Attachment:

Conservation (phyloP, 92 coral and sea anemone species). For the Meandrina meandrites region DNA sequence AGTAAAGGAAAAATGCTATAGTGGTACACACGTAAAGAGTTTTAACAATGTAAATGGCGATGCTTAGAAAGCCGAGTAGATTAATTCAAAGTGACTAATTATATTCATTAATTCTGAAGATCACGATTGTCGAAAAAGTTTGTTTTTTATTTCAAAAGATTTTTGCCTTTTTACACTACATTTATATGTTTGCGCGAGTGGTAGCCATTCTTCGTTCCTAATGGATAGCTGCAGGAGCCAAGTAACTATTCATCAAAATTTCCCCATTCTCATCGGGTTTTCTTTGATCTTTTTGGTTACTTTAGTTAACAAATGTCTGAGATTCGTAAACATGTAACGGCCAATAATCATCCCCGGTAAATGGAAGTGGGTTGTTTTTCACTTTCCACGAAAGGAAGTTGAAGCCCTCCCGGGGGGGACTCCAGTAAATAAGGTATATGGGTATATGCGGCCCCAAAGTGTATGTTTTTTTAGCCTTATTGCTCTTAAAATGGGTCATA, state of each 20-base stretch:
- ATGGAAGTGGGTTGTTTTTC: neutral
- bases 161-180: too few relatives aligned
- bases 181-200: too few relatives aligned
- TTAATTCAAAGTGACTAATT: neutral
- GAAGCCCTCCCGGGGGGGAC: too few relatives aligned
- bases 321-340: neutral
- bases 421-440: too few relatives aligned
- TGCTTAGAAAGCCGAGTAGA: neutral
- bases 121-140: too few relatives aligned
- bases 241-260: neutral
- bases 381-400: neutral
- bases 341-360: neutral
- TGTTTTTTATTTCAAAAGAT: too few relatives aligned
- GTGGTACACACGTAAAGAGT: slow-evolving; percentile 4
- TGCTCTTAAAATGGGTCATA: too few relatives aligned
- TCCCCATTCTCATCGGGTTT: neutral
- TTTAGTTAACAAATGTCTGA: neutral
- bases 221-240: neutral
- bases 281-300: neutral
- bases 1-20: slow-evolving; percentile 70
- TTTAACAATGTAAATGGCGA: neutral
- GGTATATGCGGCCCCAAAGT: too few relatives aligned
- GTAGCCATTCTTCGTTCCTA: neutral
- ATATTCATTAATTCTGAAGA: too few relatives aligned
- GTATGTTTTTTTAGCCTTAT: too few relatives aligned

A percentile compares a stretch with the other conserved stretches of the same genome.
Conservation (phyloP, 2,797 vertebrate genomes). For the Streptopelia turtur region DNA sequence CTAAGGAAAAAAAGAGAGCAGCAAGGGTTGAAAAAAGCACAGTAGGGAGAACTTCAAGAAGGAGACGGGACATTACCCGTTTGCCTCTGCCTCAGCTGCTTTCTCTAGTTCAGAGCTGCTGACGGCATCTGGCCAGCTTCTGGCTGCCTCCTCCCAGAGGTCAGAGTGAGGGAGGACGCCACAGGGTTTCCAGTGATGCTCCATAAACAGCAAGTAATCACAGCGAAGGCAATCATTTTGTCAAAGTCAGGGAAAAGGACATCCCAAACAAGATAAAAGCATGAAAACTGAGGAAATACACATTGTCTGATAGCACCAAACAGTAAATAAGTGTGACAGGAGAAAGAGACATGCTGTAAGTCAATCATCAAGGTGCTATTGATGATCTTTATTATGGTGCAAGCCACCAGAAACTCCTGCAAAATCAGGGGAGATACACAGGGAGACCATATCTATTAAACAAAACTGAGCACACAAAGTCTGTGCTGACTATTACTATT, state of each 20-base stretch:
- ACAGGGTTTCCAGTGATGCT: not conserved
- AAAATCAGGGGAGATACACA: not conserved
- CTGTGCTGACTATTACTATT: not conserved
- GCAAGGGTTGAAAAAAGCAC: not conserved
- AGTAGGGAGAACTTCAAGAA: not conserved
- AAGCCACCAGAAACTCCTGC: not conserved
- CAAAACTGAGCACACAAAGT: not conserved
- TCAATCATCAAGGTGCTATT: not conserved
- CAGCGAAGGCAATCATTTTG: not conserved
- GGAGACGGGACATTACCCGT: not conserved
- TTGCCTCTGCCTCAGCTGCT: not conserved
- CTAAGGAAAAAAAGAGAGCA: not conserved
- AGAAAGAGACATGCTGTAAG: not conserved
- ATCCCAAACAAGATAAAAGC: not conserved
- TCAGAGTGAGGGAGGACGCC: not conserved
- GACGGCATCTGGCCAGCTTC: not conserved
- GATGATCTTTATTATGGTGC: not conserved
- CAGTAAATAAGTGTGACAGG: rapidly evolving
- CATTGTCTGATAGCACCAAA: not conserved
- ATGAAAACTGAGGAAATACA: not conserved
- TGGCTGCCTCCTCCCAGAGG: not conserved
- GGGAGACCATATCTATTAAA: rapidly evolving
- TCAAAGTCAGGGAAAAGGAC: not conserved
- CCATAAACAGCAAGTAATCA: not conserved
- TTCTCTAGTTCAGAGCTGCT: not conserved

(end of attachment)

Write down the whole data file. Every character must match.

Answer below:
Conservation (phyloP, 92 coral and sea anemone species). For the Meandrina meandrites region DNA sequence AGTAAAGGAAAAATGCTATAGTGGTACACACGTAAAGAGTTTTAACAATGTAAATGGCGATGCTTAGAAAGCCGAGTAGATTAATTCAAAGTGACTAATTATATTCATTAATTCTGAAGATCACGATTGTCGAAAAAGTTTGTTTTTTATTTCAAAAGATTTTTGCCTTTTTACACTACATTTATATGTTTGCGCGAGTGGTAGCCATTCTTCGTTCCTAATGGATAGCTGCAGGAGCCAAGTAACTATTCATCAAAATTTCCCCATTCTCATCGGGTTTTCTTTGATCTTTTTGGTTACTTTAGTTAACAAATGTCTGAGATTCGTAAACATGTAACGGCCAATAATCATCCCCGGTAAATGGAAGTGGGTTGTTTTTCACTTTCCACGAAAGGAAGTTGAAGCCCTCCCGGGGGGGACTCCAGTAAATAAGGTATATGGGTATATGCGGCCCCAAAGTGTATGTTTTTTTAGCCTTATTGCTCTTAAAATGGGTCATA, state of each 20-base stretch:
- ATGGAAGTGGGTTGTTTTTC: neutral
- bases 161-180: too few relatives aligned
- bases 181-200: too few relatives aligned
- TTAATTCAAAGTGACTAATT: neutral
- GAAGCCCTCCCGGGGGGGAC: too few relatives aligned
- bases 321-340: neutral
- bases 421-440: too few relatives aligned
- TGCTTAGAAAGCCGAGTAGA: neutral
- bases 121-140: too few relatives aligned
- bases 241-260: neutral
- bases 381-400: neutral
- bases 341-360: neutral
- TGTTTTTTATTTCAAAAGAT: too few relatives aligned
- GTGGTACACACGTAAAGAGT: slow-evolving; percentile 4
- TGCTCTTAAAATGGGTCATA: too few relatives aligned
- TCCCCATTCTCATCGGGTTT: neutral
- TTTAGTTAACAAATGTCTGA: neutral
- bases 221-240: neutral
- bases 281-300: neutral
- bases 1-20: slow-evolving; percentile 70
- TTTAACAATGTAAATGGCGA: neutral
- GGTATATGCGGCCCCAAAGT: too few relatives aligned
- GTAGCCATTCTTCGTTCCTA: neutral
- ATATTCATTAATTCTGAAGA: too few relatives aligned
- GTATGTTTTTTTAGCCTTAT: too few relatives aligned

A percentile compares a stretch with the other conserved stretches of the same genome.
Conservation (phyloP, 2,797 vertebrate genomes). For the Streptopelia turtur region DNA sequence CTAAGGAAAAAAAGAGAGCAGCAAGGGTTGAAAAAAGCACAGTAGGGAGAACTTCAAGAAGGAGACGGGACATTACCCGTTTGCCTCTGCCTCAGCTGCTTTCTCTAGTTCAGAGCTGCTGACGGCATCTGGCCAGCTTCTGGCTGCCTCCTCCCAGAGGTCAGAGTGAGGGAGGACGCCACAGGGTTTCCAGTGATGCTCCATAAACAGCAAGTAATCACAGCGAAGGCAATCATTTTGTCAAAGTCAGGGAAAAGGACATCCCAAACAAGATAAAAGCATGAAAACTGAGGAAATACACATTGTCTGATAGCACCAAACAGTAAATAAGTGTGACAGGAGAAAGAGACATGCTGTAAGTCAATCATCAAGGTGCTATTGATGATCTTTATTATGGTGCAAGCCACCAGAAACTCCTGCAAAATCAGGGGAGATACACAGGGAGACCATATCTATTAAACAAAACTGAGCACACAAAGTCTGTGCTGACTATTACTATT, state of each 20-base stretch:
- ACAGGGTTTCCAGTGATGCT: not conserved
- AAAATCAGGGGAGATACACA: not conserved
- CTGTGCTGACTATTACTATT: not conserved
- GCAAGGGTTGAAAAAAGCAC: not conserved
- AGTAGGGAGAACTTCAAGAA: not conserved
- AAGCCACCAGAAACTCCTGC: not conserved
- CAAAACTGAGCACACAAAGT: not conserved
- TCAATCATCAAGGTGCTATT: not conserved
- CAGCGAAGGCAATCATTTTG: not conserved
- GGAGACGGGACATTACCCGT: not conserved
- TTGCCTCTGCCTCAGCTGCT: not conserved
- CTAAGGAAAAAAAGAGAGCA: not conserved
- AGAAAGAGACATGCTGTAAG: not conserved
- ATCCCAAACAAGATAAAAGC: not conserved
- TCAGAGTGAGGGAGGACGCC: not conserved
- GACGGCATCTGGCCAGCTTC: not conserved
- GATGATCTTTATTATGGTGC: not conserved
- CAGTAAATAAGTGTGACAGG: rapidly evolving
- CATTGTCTGATAGCACCAAA: not conserved
- ATGAAAACTGAGGAAATACA: not conserved
- TGGCTGCCTCCTCCCAGAGG: not conserved
- GGGAGACCATATCTATTAAA: rapidly evolving
- TCAAAGTCAGGGAAAAGGAC: not conserved
- CCATAAACAGCAAGTAATCA: not conserved
- TTCTCTAGTTCAGAGCTGCT: not conserved